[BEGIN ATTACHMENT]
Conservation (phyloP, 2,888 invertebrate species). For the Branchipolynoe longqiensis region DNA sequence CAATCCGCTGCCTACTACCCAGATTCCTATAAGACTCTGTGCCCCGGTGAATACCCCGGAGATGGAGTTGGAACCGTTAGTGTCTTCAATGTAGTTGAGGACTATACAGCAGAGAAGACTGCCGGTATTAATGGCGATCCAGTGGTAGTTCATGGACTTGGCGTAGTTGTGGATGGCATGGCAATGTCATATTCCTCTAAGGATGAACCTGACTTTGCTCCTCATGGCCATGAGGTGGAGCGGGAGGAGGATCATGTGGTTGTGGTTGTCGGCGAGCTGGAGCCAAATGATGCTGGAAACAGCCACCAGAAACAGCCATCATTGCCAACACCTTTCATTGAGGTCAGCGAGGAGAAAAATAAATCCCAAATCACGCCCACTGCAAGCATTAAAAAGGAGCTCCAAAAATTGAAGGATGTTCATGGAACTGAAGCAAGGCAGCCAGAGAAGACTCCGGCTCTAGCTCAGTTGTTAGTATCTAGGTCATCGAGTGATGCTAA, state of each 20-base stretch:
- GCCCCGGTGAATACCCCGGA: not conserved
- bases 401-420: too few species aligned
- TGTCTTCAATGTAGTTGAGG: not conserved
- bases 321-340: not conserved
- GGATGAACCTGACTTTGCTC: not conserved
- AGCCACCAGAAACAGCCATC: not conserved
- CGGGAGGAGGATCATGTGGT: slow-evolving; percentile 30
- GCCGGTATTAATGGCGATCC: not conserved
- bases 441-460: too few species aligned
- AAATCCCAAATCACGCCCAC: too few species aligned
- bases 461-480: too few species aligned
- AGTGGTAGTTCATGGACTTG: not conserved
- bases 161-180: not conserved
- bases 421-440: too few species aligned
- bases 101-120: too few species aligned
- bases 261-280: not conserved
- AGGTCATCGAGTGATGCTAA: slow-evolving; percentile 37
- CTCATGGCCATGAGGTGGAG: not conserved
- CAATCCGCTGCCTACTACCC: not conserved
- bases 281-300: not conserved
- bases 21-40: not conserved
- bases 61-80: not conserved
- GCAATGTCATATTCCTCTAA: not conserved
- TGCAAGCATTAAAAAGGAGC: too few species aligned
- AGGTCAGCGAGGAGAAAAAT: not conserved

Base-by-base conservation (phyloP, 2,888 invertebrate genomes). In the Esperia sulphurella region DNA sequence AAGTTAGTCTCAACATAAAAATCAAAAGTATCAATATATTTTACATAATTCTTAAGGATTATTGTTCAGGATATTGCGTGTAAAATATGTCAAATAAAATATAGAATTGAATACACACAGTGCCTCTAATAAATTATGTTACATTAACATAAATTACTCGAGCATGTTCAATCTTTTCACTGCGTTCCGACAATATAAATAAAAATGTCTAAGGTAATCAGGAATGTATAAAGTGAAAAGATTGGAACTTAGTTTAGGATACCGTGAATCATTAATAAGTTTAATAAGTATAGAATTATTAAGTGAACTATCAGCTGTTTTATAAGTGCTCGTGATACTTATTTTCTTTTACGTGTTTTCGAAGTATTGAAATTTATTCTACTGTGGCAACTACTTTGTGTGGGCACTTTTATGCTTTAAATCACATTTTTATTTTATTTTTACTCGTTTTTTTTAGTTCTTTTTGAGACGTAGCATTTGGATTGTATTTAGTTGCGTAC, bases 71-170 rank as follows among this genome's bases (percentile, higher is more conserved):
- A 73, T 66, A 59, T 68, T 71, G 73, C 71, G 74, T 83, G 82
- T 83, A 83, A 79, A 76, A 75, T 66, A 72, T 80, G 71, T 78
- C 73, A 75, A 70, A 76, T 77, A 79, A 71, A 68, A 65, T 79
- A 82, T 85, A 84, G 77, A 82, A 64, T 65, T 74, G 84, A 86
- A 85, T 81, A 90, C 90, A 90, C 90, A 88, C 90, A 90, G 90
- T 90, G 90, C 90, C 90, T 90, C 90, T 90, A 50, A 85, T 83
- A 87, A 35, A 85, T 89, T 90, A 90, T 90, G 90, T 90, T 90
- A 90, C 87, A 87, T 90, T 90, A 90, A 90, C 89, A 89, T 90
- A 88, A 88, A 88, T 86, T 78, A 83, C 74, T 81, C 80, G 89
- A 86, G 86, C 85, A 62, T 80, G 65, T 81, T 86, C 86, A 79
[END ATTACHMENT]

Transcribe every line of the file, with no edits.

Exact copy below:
Conservation (phyloP, 2,888 invertebrate species). For the Branchipolynoe longqiensis region DNA sequence CAATCCGCTGCCTACTACCCAGATTCCTATAAGACTCTGTGCCCCGGTGAATACCCCGGAGATGGAGTTGGAACCGTTAGTGTCTTCAATGTAGTTGAGGACTATACAGCAGAGAAGACTGCCGGTATTAATGGCGATCCAGTGGTAGTTCATGGACTTGGCGTAGTTGTGGATGGCATGGCAATGTCATATTCCTCTAAGGATGAACCTGACTTTGCTCCTCATGGCCATGAGGTGGAGCGGGAGGAGGATCATGTGGTTGTGGTTGTCGGCGAGCTGGAGCCAAATGATGCTGGAAACAGCCACCAGAAACAGCCATCATTGCCAACACCTTTCATTGAGGTCAGCGAGGAGAAAAATAAATCCCAAATCACGCCCACTGCAAGCATTAAAAAGGAGCTCCAAAAATTGAAGGATGTTCATGGAACTGAAGCAAGGCAGCCAGAGAAGACTCCGGCTCTAGCTCAGTTGTTAGTATCTAGGTCATCGAGTGATGCTAA, state of each 20-base stretch:
- GCCCCGGTGAATACCCCGGA: not conserved
- bases 401-420: too few species aligned
- TGTCTTCAATGTAGTTGAGG: not conserved
- bases 321-340: not conserved
- GGATGAACCTGACTTTGCTC: not conserved
- AGCCACCAGAAACAGCCATC: not conserved
- CGGGAGGAGGATCATGTGGT: slow-evolving; percentile 30
- GCCGGTATTAATGGCGATCC: not conserved
- bases 441-460: too few species aligned
- AAATCCCAAATCACGCCCAC: too few species aligned
- bases 461-480: too few species aligned
- AGTGGTAGTTCATGGACTTG: not conserved
- bases 161-180: not conserved
- bases 421-440: too few species aligned
- bases 101-120: too few species aligned
- bases 261-280: not conserved
- AGGTCATCGAGTGATGCTAA: slow-evolving; percentile 37
- CTCATGGCCATGAGGTGGAG: not conserved
- CAATCCGCTGCCTACTACCC: not conserved
- bases 281-300: not conserved
- bases 21-40: not conserved
- bases 61-80: not conserved
- GCAATGTCATATTCCTCTAA: not conserved
- TGCAAGCATTAAAAAGGAGC: too few species aligned
- AGGTCAGCGAGGAGAAAAAT: not conserved

Base-by-base conservation (phyloP, 2,888 invertebrate genomes). In the Esperia sulphurella region DNA sequence AAGTTAGTCTCAACATAAAAATCAAAAGTATCAATATATTTTACATAATTCTTAAGGATTATTGTTCAGGATATTGCGTGTAAAATATGTCAAATAAAATATAGAATTGAATACACACAGTGCCTCTAATAAATTATGTTACATTAACATAAATTACTCGAGCATGTTCAATCTTTTCACTGCGTTCCGACAATATAAATAAAAATGTCTAAGGTAATCAGGAATGTATAAAGTGAAAAGATTGGAACTTAGTTTAGGATACCGTGAATCATTAATAAGTTTAATAAGTATAGAATTATTAAGTGAACTATCAGCTGTTTTATAAGTGCTCGTGATACTTATTTTCTTTTACGTGTTTTCGAAGTATTGAAATTTATTCTACTGTGGCAACTACTTTGTGTGGGCACTTTTATGCTTTAAATCACATTTTTATTTTATTTTTACTCGTTTTTTTTAGTTCTTTTTGAGACGTAGCATTTGGATTGTATTTAGTTGCGTAC, bases 71-170 rank as follows among this genome's bases (percentile, higher is more conserved):
- A 73, T 66, A 59, T 68, T 71, G 73, C 71, G 74, T 83, G 82
- T 83, A 83, A 79, A 76, A 75, T 66, A 72, T 80, G 71, T 78
- C 73, A 75, A 70, A 76, T 77, A 79, A 71, A 68, A 65, T 79
- A 82, T 85, A 84, G 77, A 82, A 64, T 65, T 74, G 84, A 86
- A 85, T 81, A 90, C 90, A 90, C 90, A 88, C 90, A 90, G 90
- T 90, G 90, C 90, C 90, T 90, C 90, T 90, A 50, A 85, T 83
- A 87, A 35, A 85, T 89, T 90, A 90, T 90, G 90, T 90, T 90
- A 90, C 87, A 87, T 90, T 90, A 90, A 90, C 89, A 89, T 90
- A 88, A 88, A 88, T 86, T 78, A 83, C 74, T 81, C 80, G 89
- A 86, G 86, C 85, A 62, T 80, G 65, T 81, T 86, C 86, A 79